But nowhere in history has Pornography been so widespread and diverse as it is on the internet. The “Net” makes it simple, quick, and easily kept private. These help to attract the most innocent among us to test the pornographic actions promoted in the Porn they see. Testing most often becomes a gateway to the hardcore porn that is deadly to millions of Americans. Marriages are destroyed, families are dissolved, and millions see millions (of dollars) disappear into the pockets of the “Porno Kings.”

Financial institutions have an essential role in preventing online sex trafficking, including the monetization of filmed underage sexual abuse, which is rampant on mainstream websites. Last year, Pornhub, the world’s most popular porn site with 47 billion visits per year and enough content that it would take 169 years to watch the videos uploaded in a single year, was globally exposed and condemned for enabling and profiting from mass sexual crime, including child rape and abuse, sex trafficking, and a spectrum of illegal image-based sexual abuse.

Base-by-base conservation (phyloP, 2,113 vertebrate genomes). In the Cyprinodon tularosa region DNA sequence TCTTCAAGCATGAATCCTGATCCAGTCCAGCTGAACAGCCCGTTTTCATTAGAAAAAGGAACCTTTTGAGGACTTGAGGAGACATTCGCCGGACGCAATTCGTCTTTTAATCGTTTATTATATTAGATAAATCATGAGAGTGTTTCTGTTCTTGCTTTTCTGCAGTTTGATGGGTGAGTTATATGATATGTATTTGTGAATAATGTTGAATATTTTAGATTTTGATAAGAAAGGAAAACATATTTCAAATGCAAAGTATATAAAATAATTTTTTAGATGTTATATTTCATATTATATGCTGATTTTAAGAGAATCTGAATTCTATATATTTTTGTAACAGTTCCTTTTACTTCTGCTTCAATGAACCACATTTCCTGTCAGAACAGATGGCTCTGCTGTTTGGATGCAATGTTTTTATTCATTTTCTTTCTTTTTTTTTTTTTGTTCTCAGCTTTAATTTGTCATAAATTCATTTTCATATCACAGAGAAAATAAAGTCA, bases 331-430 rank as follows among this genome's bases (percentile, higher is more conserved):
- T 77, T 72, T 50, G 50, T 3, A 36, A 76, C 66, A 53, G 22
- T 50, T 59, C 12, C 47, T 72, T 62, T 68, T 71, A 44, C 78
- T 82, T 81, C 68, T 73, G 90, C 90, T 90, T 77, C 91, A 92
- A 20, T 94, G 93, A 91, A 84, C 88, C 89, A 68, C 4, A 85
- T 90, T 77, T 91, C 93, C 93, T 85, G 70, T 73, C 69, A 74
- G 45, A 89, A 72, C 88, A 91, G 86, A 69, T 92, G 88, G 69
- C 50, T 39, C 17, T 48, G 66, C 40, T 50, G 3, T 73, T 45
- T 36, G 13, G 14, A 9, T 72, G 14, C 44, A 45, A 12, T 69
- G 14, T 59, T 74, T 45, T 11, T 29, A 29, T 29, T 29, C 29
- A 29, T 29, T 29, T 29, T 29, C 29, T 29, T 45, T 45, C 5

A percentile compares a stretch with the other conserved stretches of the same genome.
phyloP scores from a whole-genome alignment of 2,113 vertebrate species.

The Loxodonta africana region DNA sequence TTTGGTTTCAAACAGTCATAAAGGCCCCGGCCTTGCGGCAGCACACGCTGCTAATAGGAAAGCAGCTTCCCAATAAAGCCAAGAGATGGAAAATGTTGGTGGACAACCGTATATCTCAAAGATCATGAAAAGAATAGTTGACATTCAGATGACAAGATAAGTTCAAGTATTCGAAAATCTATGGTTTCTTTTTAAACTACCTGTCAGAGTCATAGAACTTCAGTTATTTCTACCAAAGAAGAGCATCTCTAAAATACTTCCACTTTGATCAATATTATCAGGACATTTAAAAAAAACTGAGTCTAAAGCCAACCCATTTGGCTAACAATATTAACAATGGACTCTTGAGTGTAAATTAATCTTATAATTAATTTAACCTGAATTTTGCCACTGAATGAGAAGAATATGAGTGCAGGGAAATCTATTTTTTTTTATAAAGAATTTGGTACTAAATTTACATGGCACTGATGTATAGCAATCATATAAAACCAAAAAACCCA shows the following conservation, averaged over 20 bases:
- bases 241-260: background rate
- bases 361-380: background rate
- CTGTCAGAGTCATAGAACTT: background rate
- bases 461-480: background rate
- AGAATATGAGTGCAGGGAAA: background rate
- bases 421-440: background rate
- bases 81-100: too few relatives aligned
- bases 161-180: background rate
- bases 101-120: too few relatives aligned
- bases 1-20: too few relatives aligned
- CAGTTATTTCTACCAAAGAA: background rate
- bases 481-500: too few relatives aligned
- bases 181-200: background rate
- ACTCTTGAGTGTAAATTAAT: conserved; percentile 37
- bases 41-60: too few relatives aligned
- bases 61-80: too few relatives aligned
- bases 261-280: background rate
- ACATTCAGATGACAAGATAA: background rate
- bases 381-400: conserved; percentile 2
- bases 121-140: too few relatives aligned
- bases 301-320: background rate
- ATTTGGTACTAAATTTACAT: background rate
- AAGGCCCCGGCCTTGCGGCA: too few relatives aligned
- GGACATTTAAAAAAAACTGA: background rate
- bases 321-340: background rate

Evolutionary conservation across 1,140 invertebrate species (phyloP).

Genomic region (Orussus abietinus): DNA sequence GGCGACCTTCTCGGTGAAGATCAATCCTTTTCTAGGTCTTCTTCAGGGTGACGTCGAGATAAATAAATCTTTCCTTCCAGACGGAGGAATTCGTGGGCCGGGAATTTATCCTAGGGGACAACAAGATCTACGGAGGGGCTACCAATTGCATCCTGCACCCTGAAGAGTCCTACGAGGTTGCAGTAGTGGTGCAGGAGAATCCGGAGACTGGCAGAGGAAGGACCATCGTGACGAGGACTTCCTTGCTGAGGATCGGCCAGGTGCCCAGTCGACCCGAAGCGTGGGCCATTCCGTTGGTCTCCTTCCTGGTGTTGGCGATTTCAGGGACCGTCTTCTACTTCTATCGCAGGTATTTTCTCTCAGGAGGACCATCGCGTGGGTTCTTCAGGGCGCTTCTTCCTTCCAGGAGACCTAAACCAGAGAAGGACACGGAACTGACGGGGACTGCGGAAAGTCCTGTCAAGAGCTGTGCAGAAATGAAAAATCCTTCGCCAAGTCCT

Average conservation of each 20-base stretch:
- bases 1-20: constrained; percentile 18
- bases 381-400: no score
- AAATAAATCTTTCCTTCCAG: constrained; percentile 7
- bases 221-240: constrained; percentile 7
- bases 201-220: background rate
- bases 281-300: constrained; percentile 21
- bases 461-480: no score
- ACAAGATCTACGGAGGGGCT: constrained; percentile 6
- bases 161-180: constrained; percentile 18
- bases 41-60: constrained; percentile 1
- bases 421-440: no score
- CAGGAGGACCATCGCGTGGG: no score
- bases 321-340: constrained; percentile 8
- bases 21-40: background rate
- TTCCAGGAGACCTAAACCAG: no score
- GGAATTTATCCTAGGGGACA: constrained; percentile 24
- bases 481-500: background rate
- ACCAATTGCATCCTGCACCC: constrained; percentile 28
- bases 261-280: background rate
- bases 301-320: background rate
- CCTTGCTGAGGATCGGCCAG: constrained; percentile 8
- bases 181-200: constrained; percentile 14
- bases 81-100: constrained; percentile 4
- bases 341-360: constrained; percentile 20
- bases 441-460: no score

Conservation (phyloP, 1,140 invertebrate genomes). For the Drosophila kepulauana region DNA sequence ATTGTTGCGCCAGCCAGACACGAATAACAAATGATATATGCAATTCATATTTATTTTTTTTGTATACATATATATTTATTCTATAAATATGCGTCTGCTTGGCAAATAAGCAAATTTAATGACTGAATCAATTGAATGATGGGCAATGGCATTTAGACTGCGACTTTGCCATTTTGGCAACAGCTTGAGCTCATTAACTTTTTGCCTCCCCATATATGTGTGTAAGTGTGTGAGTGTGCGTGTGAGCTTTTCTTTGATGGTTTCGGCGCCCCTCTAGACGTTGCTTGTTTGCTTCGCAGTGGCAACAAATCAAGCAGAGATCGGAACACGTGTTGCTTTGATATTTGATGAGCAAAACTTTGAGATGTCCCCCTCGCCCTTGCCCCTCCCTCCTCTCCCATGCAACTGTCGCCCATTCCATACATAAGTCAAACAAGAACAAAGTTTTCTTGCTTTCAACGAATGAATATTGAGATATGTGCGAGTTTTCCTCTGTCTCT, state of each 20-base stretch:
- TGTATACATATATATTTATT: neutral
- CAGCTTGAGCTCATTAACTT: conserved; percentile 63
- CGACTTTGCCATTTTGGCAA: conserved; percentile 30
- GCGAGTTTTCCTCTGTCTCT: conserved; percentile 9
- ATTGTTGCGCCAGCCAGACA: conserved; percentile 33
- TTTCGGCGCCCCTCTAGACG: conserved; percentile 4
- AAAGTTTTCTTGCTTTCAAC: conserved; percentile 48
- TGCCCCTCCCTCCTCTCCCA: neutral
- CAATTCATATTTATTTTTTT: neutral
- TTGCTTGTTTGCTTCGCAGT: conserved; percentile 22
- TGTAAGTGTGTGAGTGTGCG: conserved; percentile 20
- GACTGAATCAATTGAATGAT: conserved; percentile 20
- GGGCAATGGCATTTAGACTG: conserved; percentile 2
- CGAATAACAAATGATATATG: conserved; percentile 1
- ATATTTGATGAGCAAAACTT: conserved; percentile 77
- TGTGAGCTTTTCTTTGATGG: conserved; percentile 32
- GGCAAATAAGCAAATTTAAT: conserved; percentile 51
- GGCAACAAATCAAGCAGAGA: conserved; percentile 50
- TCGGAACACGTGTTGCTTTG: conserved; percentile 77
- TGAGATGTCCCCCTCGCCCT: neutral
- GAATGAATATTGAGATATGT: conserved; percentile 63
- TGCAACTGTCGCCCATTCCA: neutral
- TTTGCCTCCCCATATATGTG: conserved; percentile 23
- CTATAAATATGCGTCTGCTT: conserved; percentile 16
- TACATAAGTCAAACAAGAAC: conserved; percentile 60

In December 2020, an explosive New York Times investigation revealed Pornhub as a site “infested” with the filmed criminal sexual abuse of victims. The spotlight for enabling this mega-sex trafficking operation was placed on the credit card companies whose services allow exploitation to remain profitable. Within days of the damning exposé, Mastercard confirmed the presence of illegal content on the site, including child pornography, and was the first to cut ties with Pornhub. Visa and Discover quickly followed suit. PayPal had already stopped doing business with the site in late 2019 after a Sunday Times investigation revealed dozens of illegal videos found on the site within minutes, some featuring children as young as three years old.